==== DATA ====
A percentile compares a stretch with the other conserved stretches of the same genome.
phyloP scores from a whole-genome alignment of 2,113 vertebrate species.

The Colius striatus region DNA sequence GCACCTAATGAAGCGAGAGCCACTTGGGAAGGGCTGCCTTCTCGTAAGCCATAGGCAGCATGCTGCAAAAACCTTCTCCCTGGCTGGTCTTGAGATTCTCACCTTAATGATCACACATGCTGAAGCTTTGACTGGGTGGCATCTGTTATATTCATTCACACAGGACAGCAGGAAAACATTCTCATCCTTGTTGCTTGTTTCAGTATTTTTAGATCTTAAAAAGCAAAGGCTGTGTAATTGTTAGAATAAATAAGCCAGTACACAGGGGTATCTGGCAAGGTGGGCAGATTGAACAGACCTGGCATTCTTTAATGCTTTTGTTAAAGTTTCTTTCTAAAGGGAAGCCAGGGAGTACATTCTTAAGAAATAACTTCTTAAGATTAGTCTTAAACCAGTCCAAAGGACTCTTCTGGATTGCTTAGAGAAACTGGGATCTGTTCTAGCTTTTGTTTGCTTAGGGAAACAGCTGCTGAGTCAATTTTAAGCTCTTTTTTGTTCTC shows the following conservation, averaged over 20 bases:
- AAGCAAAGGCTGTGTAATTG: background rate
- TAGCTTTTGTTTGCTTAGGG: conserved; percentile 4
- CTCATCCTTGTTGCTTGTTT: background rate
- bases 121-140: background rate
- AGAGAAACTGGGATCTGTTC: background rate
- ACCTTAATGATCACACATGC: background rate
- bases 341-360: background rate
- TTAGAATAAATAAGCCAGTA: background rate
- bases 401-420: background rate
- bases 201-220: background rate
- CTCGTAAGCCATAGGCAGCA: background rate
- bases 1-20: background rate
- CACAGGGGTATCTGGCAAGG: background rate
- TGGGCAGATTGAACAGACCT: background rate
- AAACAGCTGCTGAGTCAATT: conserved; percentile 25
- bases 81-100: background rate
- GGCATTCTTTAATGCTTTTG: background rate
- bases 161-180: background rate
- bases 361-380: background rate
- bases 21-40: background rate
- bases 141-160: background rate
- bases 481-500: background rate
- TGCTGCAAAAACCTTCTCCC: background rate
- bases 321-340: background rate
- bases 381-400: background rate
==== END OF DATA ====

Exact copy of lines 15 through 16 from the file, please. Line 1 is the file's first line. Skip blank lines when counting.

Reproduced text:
- bases 1-20: background rate
- CACAGGGGTATCTGGCAAGG: background rate